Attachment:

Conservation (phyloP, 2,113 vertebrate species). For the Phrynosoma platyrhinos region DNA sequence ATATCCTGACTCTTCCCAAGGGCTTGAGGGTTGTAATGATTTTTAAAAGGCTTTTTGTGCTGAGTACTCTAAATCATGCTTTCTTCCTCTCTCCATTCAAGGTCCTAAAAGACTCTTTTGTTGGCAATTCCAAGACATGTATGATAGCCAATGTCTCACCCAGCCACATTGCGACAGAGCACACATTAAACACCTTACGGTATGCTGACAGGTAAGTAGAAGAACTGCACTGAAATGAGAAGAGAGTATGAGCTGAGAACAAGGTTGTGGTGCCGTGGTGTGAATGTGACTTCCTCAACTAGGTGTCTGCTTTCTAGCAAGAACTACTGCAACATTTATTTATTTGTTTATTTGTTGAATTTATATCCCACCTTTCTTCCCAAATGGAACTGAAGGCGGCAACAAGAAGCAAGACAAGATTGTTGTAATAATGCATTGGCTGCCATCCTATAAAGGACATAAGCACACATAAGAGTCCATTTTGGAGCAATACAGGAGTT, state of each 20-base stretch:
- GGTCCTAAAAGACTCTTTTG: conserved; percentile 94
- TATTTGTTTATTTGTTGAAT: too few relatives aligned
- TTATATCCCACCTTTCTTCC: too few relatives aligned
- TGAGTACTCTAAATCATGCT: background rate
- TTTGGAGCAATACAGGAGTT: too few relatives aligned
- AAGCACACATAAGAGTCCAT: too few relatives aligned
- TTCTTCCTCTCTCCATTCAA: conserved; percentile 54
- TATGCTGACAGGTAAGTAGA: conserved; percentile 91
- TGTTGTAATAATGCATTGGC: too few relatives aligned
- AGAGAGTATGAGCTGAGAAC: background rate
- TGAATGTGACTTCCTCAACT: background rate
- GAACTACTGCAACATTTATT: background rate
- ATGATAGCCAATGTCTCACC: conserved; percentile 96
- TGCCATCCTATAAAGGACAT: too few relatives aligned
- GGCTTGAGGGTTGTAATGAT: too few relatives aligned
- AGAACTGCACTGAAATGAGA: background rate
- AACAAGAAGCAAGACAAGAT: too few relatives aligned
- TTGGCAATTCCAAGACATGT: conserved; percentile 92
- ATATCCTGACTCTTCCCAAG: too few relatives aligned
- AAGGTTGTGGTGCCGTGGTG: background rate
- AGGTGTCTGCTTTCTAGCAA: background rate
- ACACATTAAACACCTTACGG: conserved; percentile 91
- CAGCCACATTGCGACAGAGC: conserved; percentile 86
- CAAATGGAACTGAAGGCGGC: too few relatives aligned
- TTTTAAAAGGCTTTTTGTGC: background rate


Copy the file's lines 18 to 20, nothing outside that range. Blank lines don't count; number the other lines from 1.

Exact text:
- AACAAGAAGCAAGACAAGAT: too few relatives aligned
- TTGGCAATTCCAAGACATGT: conserved; percentile 92
- ATATCCTGACTCTTCCCAAG: too few relatives aligned